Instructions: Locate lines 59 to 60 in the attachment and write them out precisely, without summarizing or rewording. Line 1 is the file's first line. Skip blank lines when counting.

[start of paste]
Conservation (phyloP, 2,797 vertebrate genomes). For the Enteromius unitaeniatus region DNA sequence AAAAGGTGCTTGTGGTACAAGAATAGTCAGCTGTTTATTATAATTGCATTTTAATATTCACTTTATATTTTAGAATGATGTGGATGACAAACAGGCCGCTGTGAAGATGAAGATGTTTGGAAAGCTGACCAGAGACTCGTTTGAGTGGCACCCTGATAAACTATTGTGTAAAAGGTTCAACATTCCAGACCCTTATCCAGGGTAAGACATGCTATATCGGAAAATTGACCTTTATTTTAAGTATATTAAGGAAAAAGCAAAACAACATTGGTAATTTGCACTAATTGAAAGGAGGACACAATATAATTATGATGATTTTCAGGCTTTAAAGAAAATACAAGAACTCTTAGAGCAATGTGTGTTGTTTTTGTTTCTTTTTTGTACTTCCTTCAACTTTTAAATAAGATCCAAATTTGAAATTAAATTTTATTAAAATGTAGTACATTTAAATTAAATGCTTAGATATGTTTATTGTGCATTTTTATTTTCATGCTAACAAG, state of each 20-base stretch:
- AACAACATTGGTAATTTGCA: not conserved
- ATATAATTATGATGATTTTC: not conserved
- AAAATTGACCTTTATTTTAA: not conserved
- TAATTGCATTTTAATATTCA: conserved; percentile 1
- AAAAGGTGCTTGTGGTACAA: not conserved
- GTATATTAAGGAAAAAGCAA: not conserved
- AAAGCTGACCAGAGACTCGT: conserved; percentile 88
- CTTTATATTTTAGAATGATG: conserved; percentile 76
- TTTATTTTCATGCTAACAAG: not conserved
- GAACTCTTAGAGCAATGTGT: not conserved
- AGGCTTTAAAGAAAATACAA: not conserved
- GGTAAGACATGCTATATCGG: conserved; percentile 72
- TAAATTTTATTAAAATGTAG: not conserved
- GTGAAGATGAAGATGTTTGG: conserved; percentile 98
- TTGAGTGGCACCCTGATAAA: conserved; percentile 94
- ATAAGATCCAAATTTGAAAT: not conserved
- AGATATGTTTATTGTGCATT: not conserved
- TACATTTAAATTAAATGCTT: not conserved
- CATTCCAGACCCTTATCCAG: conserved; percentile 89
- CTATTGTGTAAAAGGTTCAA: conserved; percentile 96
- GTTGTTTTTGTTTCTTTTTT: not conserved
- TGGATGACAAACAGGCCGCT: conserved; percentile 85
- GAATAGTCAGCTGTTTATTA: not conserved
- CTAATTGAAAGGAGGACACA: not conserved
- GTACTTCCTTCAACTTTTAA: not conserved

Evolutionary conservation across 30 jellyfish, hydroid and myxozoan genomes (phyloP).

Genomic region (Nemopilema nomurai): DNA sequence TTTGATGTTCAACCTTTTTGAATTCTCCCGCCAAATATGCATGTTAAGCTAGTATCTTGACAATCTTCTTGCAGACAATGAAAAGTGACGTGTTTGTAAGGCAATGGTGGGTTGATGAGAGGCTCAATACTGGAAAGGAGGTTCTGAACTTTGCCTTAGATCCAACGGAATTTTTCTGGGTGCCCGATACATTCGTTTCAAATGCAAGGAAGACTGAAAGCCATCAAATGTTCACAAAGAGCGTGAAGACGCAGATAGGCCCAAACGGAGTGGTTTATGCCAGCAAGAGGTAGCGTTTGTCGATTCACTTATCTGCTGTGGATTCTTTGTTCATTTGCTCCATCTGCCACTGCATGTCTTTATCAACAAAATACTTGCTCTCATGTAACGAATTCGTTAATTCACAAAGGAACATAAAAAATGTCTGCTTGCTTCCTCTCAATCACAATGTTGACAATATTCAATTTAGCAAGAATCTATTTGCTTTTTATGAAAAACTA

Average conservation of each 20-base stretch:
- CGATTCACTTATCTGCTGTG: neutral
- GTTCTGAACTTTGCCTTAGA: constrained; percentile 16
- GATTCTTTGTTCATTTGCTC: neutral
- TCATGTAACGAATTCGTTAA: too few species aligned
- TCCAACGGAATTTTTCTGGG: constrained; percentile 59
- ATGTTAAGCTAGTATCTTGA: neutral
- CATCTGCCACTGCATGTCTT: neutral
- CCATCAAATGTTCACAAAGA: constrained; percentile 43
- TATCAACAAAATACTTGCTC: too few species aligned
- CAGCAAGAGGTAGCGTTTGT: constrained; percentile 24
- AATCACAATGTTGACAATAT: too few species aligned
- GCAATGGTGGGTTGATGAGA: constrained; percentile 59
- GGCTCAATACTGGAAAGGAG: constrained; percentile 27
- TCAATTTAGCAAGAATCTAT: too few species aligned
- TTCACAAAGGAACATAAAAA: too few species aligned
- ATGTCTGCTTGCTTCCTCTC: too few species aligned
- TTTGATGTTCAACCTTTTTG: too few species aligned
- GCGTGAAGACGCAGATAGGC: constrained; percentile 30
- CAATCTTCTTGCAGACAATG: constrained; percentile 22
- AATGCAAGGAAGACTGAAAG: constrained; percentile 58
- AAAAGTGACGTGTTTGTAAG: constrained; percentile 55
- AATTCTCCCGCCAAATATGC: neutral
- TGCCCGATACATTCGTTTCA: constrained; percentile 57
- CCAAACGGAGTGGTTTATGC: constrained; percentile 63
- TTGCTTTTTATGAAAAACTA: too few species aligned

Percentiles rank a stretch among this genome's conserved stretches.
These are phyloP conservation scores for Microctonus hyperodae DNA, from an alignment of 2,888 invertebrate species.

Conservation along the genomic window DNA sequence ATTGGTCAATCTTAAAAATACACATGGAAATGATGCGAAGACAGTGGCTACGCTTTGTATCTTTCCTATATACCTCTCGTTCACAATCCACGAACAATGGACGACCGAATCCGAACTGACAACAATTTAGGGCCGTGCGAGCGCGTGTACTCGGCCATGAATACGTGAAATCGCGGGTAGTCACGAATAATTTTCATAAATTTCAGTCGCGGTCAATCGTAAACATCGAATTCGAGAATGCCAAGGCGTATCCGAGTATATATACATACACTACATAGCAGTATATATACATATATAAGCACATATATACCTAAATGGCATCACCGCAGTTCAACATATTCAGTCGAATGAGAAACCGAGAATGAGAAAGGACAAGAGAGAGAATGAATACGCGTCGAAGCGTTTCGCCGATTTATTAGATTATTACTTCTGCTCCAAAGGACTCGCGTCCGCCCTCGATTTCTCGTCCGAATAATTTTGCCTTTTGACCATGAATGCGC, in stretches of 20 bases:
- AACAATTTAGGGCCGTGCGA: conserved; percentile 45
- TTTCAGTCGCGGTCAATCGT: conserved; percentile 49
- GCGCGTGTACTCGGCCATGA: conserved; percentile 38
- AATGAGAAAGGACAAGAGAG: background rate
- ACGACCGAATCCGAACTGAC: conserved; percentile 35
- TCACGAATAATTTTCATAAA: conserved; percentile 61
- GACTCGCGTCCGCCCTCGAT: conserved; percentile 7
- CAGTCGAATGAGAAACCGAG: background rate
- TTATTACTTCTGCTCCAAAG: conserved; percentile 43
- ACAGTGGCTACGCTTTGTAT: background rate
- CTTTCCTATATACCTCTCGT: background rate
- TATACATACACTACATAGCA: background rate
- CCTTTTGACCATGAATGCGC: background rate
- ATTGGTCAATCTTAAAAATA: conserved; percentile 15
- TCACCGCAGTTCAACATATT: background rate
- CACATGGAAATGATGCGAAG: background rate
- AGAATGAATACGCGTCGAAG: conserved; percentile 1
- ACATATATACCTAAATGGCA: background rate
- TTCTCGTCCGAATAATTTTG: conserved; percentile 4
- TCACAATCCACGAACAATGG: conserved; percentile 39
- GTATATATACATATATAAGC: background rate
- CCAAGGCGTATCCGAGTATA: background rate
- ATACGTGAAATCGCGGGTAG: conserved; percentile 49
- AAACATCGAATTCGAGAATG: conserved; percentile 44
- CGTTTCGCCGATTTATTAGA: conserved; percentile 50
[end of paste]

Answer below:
- TTTCAGTCGCGGTCAATCGT: conserved; percentile 49
- GCGCGTGTACTCGGCCATGA: conserved; percentile 38